Stuffed Acorn Squash

0. Preheat oven to 400F.

1. Split and clean out an acorn squash. In a baking dish, put the cut side down. Put water in the dish to about 1/4″ up the side of the squash. Or some estimation of that, with more being better than less.

2. Bake squash for 1 hour.

Towards the end of that time, prepare the stuffing.
3. Cook 1/2 lb ground pork sausage. With some crushed red pepper if you like spicy. Set pork aside.

4. In same pan, sautee 1/2 onion, and a few cloves of chopped garlic (I used 4 small ones).

5. When the onions are soft (or done to your liking, this recipe is pretty flexible), add a 1/2 stalk chopped celery, 5 sliced/chopped mushrooms, and a 1/2 peeled/chopped tart apple. The recipe I followed called for 1/2 c pecans, but I forgot them. I’d probably like them, but I’m not sure the ManBeast would.

6. Cook until nice and soft and everything is well cooked. Put in same bowl as pork.

7. “Deglaze” pan with 1/4 c white wine. This didn’t work so well, as our cast iron is now well seasoned, but I did it any way. Reduce wine a bit.

8. Add in pork mixture along with 1 egg, 2 T milk, and a 1/2 c “bread crumbs”. Spice/herb to taste. I added 3 fresh chopped sage leaves, a 1 tsp dried thyme, 1 tsp salt, and some pepper.

9. Hopefully in there somewhere, you took the squash out and let them cool a bit. Flip them over and be careful of any water that has sucked back up into the cavity. You might want to scoop out some of the squash, mix it with the pork mixture. Stuff the cavity with the pork mixture. It will likely mound over a bit. I put some more crushed red pepper over the top.

10. Bake at 375F for 1/2 hour. Top with parmesan cheese.

A word about the “bread crumbs”. You could use actual bread crumbs, or something else bread-ish. I made biscuits the night previous and while they tasted good, they didn’t quite get the fluff I wanted. So I hacked up 3 of those and used them as my “bread crumbs”. You could probably even do this without the bread crumbs.

A word about cost. We get ground pork sausage for $2 a pound (or maybe less, I can’t remember). The acorn squash was $1.50 at the farmers market, and the apples, I paid maybe $1 for two. The celery was a wilting stalk that normally I would have thrown out. The mushrooms were left over from another dish where we didn’t need the whole package. So really, all told, you could probably do this entire dish for well under $10. To me, the pecans would likely be the most expensive, and I’m kind of glad I left them out. I even used one of the cheapest bottles of white wine I could find. This worked out to be four meals for us.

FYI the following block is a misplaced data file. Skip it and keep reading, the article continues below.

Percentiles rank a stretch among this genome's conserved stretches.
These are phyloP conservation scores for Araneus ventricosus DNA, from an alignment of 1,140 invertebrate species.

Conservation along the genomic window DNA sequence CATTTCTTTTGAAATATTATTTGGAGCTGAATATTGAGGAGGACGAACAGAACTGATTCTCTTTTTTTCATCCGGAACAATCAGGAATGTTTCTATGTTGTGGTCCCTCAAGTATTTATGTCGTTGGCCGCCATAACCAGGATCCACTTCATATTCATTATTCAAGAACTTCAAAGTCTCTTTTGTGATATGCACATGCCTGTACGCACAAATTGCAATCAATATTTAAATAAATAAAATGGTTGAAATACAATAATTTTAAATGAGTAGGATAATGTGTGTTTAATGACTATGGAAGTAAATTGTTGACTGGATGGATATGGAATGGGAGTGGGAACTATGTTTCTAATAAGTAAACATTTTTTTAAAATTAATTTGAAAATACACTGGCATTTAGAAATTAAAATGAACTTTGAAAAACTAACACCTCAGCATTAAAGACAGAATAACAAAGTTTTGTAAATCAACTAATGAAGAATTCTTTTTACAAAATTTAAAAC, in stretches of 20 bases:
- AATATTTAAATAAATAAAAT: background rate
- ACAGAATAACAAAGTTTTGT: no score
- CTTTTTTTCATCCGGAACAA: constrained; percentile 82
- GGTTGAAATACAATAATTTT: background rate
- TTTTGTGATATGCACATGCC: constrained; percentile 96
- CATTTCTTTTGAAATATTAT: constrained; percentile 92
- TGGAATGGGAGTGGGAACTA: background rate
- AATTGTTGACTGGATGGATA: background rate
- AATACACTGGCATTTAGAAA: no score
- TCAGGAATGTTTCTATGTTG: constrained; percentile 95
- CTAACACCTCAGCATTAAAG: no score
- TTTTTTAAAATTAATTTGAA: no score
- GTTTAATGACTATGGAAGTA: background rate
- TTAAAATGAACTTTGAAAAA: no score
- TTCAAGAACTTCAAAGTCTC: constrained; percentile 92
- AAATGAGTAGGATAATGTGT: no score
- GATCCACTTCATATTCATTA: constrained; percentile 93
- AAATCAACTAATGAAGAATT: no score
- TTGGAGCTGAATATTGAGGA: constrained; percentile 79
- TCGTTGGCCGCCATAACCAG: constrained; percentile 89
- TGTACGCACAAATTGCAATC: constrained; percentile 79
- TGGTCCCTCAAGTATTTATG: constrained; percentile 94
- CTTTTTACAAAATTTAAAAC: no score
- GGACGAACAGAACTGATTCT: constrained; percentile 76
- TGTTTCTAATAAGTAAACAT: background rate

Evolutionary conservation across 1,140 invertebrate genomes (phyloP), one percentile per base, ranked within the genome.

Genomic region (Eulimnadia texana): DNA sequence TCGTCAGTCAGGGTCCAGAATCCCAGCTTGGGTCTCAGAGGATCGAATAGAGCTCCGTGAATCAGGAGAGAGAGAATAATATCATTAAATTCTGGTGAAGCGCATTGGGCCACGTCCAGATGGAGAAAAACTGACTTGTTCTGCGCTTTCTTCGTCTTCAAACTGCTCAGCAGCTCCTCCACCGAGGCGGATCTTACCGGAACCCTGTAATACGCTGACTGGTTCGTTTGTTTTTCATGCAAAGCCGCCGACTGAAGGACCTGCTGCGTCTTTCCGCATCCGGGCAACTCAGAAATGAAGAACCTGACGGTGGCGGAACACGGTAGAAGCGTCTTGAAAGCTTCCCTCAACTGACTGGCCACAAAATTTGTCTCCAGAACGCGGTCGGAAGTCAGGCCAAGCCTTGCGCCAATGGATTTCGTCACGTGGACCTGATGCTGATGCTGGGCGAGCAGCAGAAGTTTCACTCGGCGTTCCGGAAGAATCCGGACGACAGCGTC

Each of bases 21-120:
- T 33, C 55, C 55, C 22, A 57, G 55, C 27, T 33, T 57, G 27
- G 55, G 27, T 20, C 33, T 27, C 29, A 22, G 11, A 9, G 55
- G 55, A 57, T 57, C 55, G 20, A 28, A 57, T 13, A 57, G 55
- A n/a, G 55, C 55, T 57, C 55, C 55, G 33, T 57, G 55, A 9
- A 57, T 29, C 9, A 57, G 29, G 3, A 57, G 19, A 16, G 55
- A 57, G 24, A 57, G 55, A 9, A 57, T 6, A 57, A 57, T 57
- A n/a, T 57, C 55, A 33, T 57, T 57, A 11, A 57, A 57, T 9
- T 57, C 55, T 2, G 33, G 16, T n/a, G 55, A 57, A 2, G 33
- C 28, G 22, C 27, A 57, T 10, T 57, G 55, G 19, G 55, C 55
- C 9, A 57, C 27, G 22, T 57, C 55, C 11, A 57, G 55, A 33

Peach Salsa

I went a salsa canning kick earlier this week. Unlike the 10 lbs of tomatoes I bought 2 weeks ago for $2.50, these 10 lbs (this time for $5) actually got almost all used BEFORE I had to cut off large chunks due to stupid fungus.

I’m going to make these recipes VERY bare bones. If you know how to can, these are all canning safe recipes. If you like fresh salsa, these all work fresh. If you’d like to learn to can, I suggest reading something like this pdf from the University of Wisconsin Extension office. Canning is doable, with patience and the right equipment, but you really need to be prepared. I don’t want anyone blaming me for a case of botulism because they tried canning these recipes and didn’t know what they were doing.

There are three recipes. I’ll post them in order of what I liked best. I also halved all the original recipes, as I wanted variety more than volume. If we weren’t leaving Tuesday, I’d contemplate getting more tomatoes to make of the first of these two salsas.

Peach Apple Salsa
This recipe is also from that pdf I linked above. It’s *almost* like Trader Joe’s peach salsa, which is by far my favorite store bought salsa.

1. You’ll want to make sure your apples and peaches don’t brown. You want to end up with
5 c peeled diced unripe peaches
1 c chopped granny smith apple
Into 8 cups of water, add 1500 mg of vitamin C (ascorbic acid). If you don’t have vitamin C tablets like I don’t, you might be able to find this in pure powder form at your local health foods store (Willy St Coop had it). In that case you’ll use about 1/2 tsp of the powder to the 8 cups of water. Wash and peel your apple(s) (1 large) and peaches (4 for me). Chop them in half and add to the vitamin C water. Soak for 10 minutes.

2. Combine in a large pan:
3 cups of peeled diced tomatoes (they suggest roma, that isn’t what I had)
1.25 c diced yellow onion
1 c chopped green bell pepper
2T pickling spice (tie into a reusable tea bag, mesh bag, cheese clothe, whatever works for you)
1.5t canning salt
2 t crushed red pepper flakes
1.875 c (so 1.5 c + 1/4 c + 1/8 c) packed light brown sugar
1 1/8 c cider vinegar (must be 5%)
5 c peeled diced unripe peaches (from step 1)
1 c chopped granny smith apple (from step 1)

3. Bring to a boil, stirring, reduce heat and simmer for 30 minutes, stirring occasionally.

4. Remove spice bag.

5. At this point it is edible. But if you want to can it: